Italian vs Neapolitan – What are the differences?

When one thinks of Italy, the first language that undoubtably comes to mind is Italian, but did you know that multiple dialects and regional languages are spoken throughout the peninsula even to this day? This is because, up until the year 1861, Italy wasn’t a single unified nation but rather a conglomerate of states, each with its own culture, history and local language. This event is known as Il Risorgimento (literally “the Resurgence”) in Italian.

In this article, we’re going to be looking specifically at the Neapolitan language and how it compares to standard Italian in terms of its lexicon, grammar, pronunciation and more.

italian vs neapolitan

An Introduction to Neapolitan

Widely spoken in southern Italy, mainly throughout Campania, Molise, Basilicata, Abruzzo and North Apulia and Calabria, the Neapolitan language is still in use among many small communities but is not recognised as an official language. According to UNESCO, together with Sicilian, it is labelled as a Language in Danger of Extinction.

Likewise, Neapolitan is present within the Atlas of the World’s Languages in Danger. This is a catalogue of more than 2000 languages that lists the world’s most endangered tongues. Each language is accompanied by an ISO code issued by the International Organisation for Standardisation. The Neapolitan language, for example, is displayed with the code ISO 639-3 nap.

For this reason, we may say that the dialect is recognised as an interregional language in Italy, but not much more than that. De facto, the only official language of the Italian Peninsula is Italian.


Historical and ethnolinguistic background

Neapolitan, as well as Sicilian and the Italian language, is part of one main language family: the Romance language family. But unlike the others, the southern dialect belongs to the Italo-Dalmatian group, which is a multitude of Romance languages spoken in Southern Italy, Corsica, and in Croatia in the past.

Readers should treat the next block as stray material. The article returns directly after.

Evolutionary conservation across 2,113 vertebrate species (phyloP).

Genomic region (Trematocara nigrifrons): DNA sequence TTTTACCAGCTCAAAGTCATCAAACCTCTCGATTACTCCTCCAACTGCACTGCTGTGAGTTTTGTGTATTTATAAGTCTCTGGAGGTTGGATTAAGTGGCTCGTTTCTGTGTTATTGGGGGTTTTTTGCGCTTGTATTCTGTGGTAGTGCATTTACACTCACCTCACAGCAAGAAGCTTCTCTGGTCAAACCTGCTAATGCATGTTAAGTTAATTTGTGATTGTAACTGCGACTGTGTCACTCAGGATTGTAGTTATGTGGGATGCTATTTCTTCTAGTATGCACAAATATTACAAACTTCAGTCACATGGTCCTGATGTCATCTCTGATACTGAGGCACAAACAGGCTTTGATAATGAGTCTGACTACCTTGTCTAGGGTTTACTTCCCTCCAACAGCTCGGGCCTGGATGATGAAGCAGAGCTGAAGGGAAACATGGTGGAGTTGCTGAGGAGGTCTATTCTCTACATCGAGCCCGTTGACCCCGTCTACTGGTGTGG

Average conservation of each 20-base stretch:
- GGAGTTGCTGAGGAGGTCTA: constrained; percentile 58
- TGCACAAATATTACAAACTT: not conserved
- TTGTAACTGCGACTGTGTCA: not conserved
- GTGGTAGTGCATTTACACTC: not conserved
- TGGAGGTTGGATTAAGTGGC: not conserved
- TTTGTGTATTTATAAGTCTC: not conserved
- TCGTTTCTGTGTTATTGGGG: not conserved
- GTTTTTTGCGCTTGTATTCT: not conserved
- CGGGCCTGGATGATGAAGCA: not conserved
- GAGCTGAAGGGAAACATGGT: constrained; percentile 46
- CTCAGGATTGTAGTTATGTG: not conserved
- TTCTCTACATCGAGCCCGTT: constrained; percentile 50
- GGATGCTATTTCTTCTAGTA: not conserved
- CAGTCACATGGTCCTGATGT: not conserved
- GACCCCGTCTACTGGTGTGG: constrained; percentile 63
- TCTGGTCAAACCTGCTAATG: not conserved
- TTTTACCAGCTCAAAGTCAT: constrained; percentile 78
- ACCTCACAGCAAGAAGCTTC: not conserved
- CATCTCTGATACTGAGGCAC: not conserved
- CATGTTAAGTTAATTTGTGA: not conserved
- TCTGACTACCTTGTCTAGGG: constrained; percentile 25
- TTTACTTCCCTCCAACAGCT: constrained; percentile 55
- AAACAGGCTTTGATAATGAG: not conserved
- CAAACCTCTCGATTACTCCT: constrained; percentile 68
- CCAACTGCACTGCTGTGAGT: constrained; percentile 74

Known in linguistics as an Intermediate Southern Dialect Group, Neapolitan has different variations due to its geographical area of usage. Indeed, it stretches from the South of the Marche to the North of Calabria including more than four Italian regions.

Historically speaking, the fatherland was located in Naples, or more specifically, in the Reign of Naples. During the Spanish rule, especially after the unification of the Kingdom of the Two Sicilies, the Neapolitan language began to substitute official Latin documents and started to become the main language for court assemblies.

Meanwhile, at the beginning of the XVI century, King Ferdinand the Catholic brought Castellan, the main language in Spain, to the Neapolitan court. But it was never imposed on its citizens, nor did it ever become the official language of the Kingdom.

The two languages shared linguistic features, such as vocabulary and language structure. And, whether it be due to common roots, the fact that both derive from Romance languages, or the influence of centuries of Spanish rule, the dialect shows clear similarities with Spanish Castellan.

Happy Smiling Young Woman With Ice-cream In Hands In Galleria Umberto I.

The Schwa: The Germanic vowel in a Romance dialect

The main difference between Neapolitan and Italian is the presence of the Schwa, which in the International Phonetic Alphabet (IPA) is written as an upside-down e: ə. Wheres in Italian, it is not present, Neapolitan uses it as much as the English language does. And, particularly, its usage is related to the end of words. For instance, nuje (in English, “us”) will be read as /’nu:jə/.

nuje

“us” (English) – “noi” (Italian)

Pronunciation of “nuje”

Pronunciation of “noi”

The schwa is a vowel that is pronounced without working the muscles of the mouth and the tongue very much. In English, it is used in words such as “worker” or “employer”.

Likewise, the Neapolitan language makes consistent use of the schwa, making it a truly distinctive feature. Here are some examples: